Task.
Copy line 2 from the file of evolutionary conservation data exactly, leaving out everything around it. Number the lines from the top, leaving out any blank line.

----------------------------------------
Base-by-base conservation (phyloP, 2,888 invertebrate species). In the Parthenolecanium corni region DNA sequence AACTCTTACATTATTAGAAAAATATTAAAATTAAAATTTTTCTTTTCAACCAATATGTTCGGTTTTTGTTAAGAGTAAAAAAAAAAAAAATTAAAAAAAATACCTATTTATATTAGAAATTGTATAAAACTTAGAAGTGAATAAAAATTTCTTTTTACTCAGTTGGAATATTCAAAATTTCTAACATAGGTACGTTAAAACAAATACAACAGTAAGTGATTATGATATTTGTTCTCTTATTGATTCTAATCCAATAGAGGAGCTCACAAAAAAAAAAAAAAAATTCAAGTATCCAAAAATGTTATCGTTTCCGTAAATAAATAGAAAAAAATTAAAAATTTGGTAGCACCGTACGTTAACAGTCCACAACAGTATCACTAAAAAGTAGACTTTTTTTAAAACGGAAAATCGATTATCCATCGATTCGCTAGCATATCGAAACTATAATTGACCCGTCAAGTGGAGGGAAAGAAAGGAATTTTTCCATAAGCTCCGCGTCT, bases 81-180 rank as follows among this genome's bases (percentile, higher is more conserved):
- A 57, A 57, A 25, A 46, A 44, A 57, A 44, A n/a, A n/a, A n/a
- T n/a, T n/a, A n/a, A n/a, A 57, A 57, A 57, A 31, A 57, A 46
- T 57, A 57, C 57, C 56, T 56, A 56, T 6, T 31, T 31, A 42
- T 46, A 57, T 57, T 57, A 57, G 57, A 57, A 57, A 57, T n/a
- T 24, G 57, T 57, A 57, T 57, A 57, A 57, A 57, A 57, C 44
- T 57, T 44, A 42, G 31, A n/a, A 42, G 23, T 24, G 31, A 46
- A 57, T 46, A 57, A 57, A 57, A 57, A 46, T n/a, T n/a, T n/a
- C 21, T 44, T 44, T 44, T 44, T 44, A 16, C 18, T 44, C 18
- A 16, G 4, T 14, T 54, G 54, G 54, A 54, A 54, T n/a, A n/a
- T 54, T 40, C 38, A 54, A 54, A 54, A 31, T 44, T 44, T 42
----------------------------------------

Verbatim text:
- A 57, A 57, A 25, A 46, A 44, A 57, A 44, A n/a, A n/a, A n/a